10 Food Names Everyone Says Wrong

"I think I'll have the ganotchy." Americans keep mispronouncing these popular foods ...

EAT THIS, NOT THAT! – You’re in a restaurant, it’s your turn to order, and the table goes silent. You stare down at the menu, fixated on your dish of choice, and your palms begin to sweat.

Sure, you could take the easy way out and point to the menu but, instead, you ask for what you want.

If you didn’t get the word right, don’t worry about it. It could have been one of the top 10 most mispronounced foods. Even if you are a foodie, chances are you are saying some of these wrong.


The correct way to say it is ha·luh·pay·nyow or ha·luh·pee·no. The “j” is silent in Spanish words.

[Our take: the j is not exactly silent, it’s pronounced like an h. And though there is a p, there is no pee in jalapeño. The pepper is a hal-uh-pain-yo; just don’t get hal-uh-toe-sis. – HH. Extra credit: Spanish uses the letter y for the j sound. So if you meet a girl named Yeni, call her Jenny.]


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This Vietnamese noodle soup looks simple, but it is harder to say (and make) than you think. It is pronounced fuh not fo.

[Our take: Americans see pho and say fo, as in fee-fi-fo-fum. This is not going to change fo a long time. – HH. P.S. Sliced jalapeño is good on pho.]

Worcestershire sauce

This anchovy-spiked sauce is a wonderful source of umami and pronunciation laughs on cooking shows. If you pronounce this one phonetically, you are way off the mark. Acceptable pronunciations according to Preply and Merriam-Webster are wu-stuh-shuh, wu-stuh-shur, or wu-stuh-shir. And always three syllables, not wor-ces-ter-shire.

[Our take: The editor’s first news job was delivering the Worcester Telegram. So worcester-shire presents no problem for us. If you still need help, the Massachusetts city is wuss-stir and the sause is wuss-stir-shire. – HH]


With the rise of the ubiquitous fast-casual Tex-Mex restaurant chain, most of us probably get this one semi-right now. Of course, the restaurant chain is named after the smoked jalapeño. According to Preply, the Americanized version is chuh-powt-lay while the proper Mexican pronunciation is tchee-pot-leh. Both are fine but chee-po-til is not.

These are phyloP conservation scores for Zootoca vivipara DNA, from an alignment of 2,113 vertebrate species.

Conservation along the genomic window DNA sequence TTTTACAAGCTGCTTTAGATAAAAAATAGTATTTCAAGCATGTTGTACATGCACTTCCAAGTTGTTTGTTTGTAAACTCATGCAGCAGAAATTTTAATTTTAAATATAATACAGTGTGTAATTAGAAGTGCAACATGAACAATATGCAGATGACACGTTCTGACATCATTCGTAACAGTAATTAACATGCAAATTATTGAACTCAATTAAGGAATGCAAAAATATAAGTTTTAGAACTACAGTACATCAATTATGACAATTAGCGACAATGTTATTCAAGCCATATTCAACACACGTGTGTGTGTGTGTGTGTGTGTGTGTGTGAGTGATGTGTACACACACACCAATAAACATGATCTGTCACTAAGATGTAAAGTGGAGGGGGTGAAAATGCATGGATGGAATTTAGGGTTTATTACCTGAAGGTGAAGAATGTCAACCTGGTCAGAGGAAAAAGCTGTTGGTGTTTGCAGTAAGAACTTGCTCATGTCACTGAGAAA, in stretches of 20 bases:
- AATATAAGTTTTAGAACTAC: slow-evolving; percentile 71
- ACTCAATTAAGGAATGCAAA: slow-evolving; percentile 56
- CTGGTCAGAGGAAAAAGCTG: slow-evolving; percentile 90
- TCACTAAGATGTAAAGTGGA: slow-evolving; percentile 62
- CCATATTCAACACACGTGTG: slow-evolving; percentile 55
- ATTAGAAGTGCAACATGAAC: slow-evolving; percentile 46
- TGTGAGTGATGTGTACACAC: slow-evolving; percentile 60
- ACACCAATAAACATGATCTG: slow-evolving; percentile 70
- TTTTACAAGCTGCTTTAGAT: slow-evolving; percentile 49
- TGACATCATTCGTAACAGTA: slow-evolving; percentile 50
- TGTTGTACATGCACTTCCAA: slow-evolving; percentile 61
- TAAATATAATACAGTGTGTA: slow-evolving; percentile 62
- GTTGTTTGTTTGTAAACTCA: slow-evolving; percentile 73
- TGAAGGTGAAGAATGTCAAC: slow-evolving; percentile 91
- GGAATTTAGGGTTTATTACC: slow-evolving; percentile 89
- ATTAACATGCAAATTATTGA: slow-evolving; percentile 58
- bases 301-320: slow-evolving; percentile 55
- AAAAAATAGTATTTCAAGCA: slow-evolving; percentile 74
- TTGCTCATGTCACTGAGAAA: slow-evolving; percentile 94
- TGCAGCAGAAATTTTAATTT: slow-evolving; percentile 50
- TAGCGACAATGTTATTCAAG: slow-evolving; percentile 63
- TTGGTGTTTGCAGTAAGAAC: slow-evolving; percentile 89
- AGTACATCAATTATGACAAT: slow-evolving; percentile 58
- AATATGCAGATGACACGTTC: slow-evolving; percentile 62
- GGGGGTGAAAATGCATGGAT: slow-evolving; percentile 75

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The popular frequently potato-based Italian pasta can be a source of pronunciation anxiety for some. If you know to skip over the “g” as you do in gnome, you’re on the right track. Also, if you think about the Pinocchio fable you’ll have the rest. The proper way to say this is no-kee, as in “I have no key.” And if you want a change, try gnudi. This is made in the same style as gnocchi but contains ricotta cheese instead of potato.

[We consulted the FBI (full-blooded Italian). It’s nyo-key. If someone at you table orders guh-notch-ee, hold your menu in front of your face so they don’t see you rolling your eyes.]


Most people know that the “i” is not pronounced at the beginning of croissant, but the “r” is also skipped. It sounds like kwa instead of the expected cro or croy sound. Preply says that correct pronunciation also skips the “t” but Merriam-Webster says it’s acceptable. You’ll sound fancier if you follow the French.

[Ad advertising copywriter we know dubbed it “the good times roll.” We like it.]

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